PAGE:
The Help

I know I’m late to the party. The book has been out since 2009 and the movie since last year.

I ordered my copy of The Help online and, as soon as it arrived, read through it easily in a few days. It is a damn easy read–one of those books that you can’t stop picking up (in between classes and at traffic lights).

But that’s not to say it isn’t well written and complex. Stockett has a lively, inventive voice and isn’t lazy with her words–she isn’t afraid to use language as a tool to flavour her already interesting story with added nuance, humour and wit. I’m not surprised that The Help strikes that rare balance of being concise and yet articulate: Stockett was rejected dozens of times whilst trying to publish this book, and went through multiple revisions of her manuscript.

The Help is about African American housemaids in Jackson, Mississippi during the early 1960s. The story is told from the perspectives of three women: Eugenia “Skeeter” Phelan, a twenty three year old white college graduate who dreams of being a writer; Aibileen, who has raised seventeen white kids but lost her own son two years ago; and Minny–sassy, brave, mother of a flock of children and wife to a threatening husband.

When Skeeter gets it in her head to write a book about the lives of ordinary maids in southern USA, she approaches Aibileen, and later Minny, to tell their stories.

The story is populated largely by female characters who are well-developed and not entirely predictable. Celia Foote is probably one of my favourite side characters–white trash, genuine to the bone, utterly likeable, she stands up as a foil to the obvious nemesis, the intolerably pretentious and hypocritical Hilly Holbrook. Whilst Hilly does sometimes border on one-dimensional, most of the other characters are complex, believable and do unexpected things.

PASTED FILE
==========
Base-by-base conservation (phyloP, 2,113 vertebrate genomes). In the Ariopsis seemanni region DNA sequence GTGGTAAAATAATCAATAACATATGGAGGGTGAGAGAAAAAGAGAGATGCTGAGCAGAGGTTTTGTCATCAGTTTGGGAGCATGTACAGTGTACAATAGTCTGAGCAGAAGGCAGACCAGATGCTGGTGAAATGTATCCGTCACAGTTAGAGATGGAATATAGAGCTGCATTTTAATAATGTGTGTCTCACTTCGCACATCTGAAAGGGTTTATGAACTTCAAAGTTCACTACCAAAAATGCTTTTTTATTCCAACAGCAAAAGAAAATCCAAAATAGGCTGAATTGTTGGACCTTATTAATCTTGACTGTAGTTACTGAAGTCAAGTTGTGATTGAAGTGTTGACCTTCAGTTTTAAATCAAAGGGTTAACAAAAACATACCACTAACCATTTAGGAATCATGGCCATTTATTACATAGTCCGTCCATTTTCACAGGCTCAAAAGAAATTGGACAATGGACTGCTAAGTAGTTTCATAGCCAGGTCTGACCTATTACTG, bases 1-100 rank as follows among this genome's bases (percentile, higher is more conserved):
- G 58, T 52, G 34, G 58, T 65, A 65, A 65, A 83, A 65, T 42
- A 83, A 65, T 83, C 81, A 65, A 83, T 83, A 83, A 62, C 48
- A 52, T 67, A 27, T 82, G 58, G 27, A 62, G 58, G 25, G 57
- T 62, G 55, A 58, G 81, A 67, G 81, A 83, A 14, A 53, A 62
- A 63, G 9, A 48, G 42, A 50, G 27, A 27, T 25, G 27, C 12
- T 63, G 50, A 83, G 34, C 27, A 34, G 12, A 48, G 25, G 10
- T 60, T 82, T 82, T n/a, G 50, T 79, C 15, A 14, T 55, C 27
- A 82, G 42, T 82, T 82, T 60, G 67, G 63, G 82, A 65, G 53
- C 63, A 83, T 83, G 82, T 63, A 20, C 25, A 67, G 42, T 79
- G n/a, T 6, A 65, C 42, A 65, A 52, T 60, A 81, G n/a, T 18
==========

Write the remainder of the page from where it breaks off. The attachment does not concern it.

The Help is a good reminder that the prejudices that are most insidious are those that go least noticed; those that masquerades as morals.

Some have complained that the African American slang used by Minny and Aibileen is forced and belittling. Naturally, being a Malaysian Chinese Australian, I have minimal understanding of African American slang, I can’t dispute or confirm this. To me, the slang sounded natural and rhythmical in my head.

I watched the movie same day I finished the book and enjoyed it. All the characters were well cast. Emma Stone–I’m starting to become a real fan of her–played Skeeter with sensitivity and liveliness. Viola Davis as Aibileen–quite amazing, really made you love her…Acadamy Award nominated for the role. Octavia Spencer as Minny–probably most like the picture of Minny I had in my head. Hilarious. Allison Janney as Skeeter’s mum. Bryce Dallas Howard (a ridiculously manly name) as Hilly Holbrook–random fact, she played Gwen Stacy in the Spidey films.

But of course in a movie you can never do as much as in a book…and so everyone felt a little flat, a little stereotyped. Scenes felt somewhat skimmed, though overall the writers stayed impressively true to the book. If you want to enjoy the movie more, I recommend you watch it before reading the book.

Both book and movie recommended.

Book: 8/10

Movie: 7/10

This post relates to Goal #5. Read and review one book per month (11/32)

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